6. Effect of ionizing radiation on moist air systems

    SciTech Connect

    Reed, D.T.; Van Konynenburg, R.A.

    1987-12-31

    The radiation chemistry of nitrogen/oxygen/water systems is reviewed. General radiolytic effects in dry nitrogen/oxygen systems are relatively well characterized. Irradiation results in the formation of steady state concentrations of ozone, nitrous oxide and nitrogen dioxide. In closed systems, the concentration observed depends on the total dose, temperature and initial gas composition. Only three studies have been published that focus on the radiation chemistry of nitrogen/oxygen/water homogeneous gas systems. Mixed phase work that is relevant to the gaseous system is also summarized. The presence of water vapor results in the formation of nitric acid and significantly changes the chemistry observed in dry air systems. Mechanistic evidence from the studies reviewed are summarized and discussed in relation to characterizing the gas phase during the containment period of a repository in tuff.

  7. AirNow Information Management System - Global Earth Observation System of Systems Data Processor for Real-Time Air Quality Data Products

    NASA Astrophysics Data System (ADS)

    Haderman, M.; Dye, T. S.; White, J. E.; Dickerson, P.; Pasch, A. N.; Miller, D. S.; Chan, A. C.

    2012-12-01

    Built upon the success of the U.S. Environmental Protection Agency's (EPA) AirNow program (www.AirNow.gov), the AirNow-International (AirNow-I) system contains an enhanced suite of software programs that process and quality control real-time air quality and environmental data and distribute customized maps, files, and data feeds. The goals of the AirNow-I program are similar to those of the successful U.S. program and include fostering the exchange of environmental data; making advances in air quality knowledge and applications; and building a community of people, organizations, and decision makers in environmental management. In 2010, Shanghai became the first city in China to run this state-of-the-art air quality data management and notification system. AirNow-I consists of a suite of modules (software programs and schedulers) centered on a database. One such module is the Information Management System (IMS), which can automatically produce maps and other data products through the use of GIS software to provide the most current air quality information to the public. Developed with Global Earth Observation System of Systems (GEOSS) interoperability in mind, IMS is based on non-proprietary standards, with preference to formal international standards. The system depends on data and information providers accepting and implementing a set of interoperability arrangements, including technical specifications for collecting, processing, storing, and disseminating shared data, metadata, and products. In particular, the specifications include standards for service-oriented architecture and web-based interfaces, such as a web mapping service (WMS), web coverage service (WCS), web feature service (WFS), sensor web services, and Really Simple Syndication (RSS) feeds. IMS is flexible, open, redundant, and modular. It also allows the merging of data grids to create complex grids that show comprehensive air quality conditions. For example, the AirNow Satellite Data Processor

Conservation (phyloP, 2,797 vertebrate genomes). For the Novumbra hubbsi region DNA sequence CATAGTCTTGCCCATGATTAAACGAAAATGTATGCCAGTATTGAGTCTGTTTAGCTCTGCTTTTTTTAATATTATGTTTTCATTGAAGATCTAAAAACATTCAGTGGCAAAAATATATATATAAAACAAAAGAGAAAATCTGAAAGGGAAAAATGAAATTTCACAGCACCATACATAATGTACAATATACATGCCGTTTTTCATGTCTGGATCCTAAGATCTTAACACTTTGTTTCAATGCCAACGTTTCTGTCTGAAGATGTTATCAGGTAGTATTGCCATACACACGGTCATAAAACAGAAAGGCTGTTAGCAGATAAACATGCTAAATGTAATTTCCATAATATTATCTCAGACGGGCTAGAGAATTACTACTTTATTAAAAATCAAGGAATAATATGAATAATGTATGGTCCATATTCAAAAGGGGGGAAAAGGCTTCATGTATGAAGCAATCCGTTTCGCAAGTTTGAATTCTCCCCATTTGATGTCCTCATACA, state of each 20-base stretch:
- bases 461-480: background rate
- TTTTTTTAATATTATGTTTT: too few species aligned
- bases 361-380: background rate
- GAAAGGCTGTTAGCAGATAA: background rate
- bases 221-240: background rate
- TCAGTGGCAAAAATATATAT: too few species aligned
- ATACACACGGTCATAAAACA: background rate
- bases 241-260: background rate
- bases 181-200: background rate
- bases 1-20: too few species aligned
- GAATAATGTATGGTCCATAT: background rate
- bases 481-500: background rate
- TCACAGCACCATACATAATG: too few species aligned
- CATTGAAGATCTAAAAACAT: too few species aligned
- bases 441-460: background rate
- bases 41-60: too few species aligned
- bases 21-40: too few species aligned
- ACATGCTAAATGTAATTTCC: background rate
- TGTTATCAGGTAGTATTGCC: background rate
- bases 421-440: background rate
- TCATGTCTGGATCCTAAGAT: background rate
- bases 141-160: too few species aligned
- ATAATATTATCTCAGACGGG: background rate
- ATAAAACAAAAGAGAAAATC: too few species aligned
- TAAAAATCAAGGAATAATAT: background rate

8. Improved All-Terrain Suspension System

    NASA Technical Reports Server (NTRS)

    Bickler, Donald B.

    1994-01-01

    Redesigned suspension system for all-terrain vehicle exhibits enhanced ability to negotiate sand and rocks. Improved six-wheel suspension system includes only two links on each side. Bogie tends to pull rear wheels with it as it climbs. Designed for rover vehicle for exploration of Mars, also has potential application in off-road vehicles, military scout vehicles, robotic emergency vehicles, and toys. Predecessors of suspension system described in "Articulated Suspension Without Springs" (NPO-17354), "Four-Wheel Vehicle Suspension System" (NPO-17407), and "High-Clearance Six-Wheel Suspension" (NPO-17821).

  9. Variable oxygen/nitrogen enriched intake air system for internal combustion engine applications

    DOEpatents

    Poola, Ramesh B.; Sekar, Ramanujam R.; Cole, Roger L.

    1997-01-01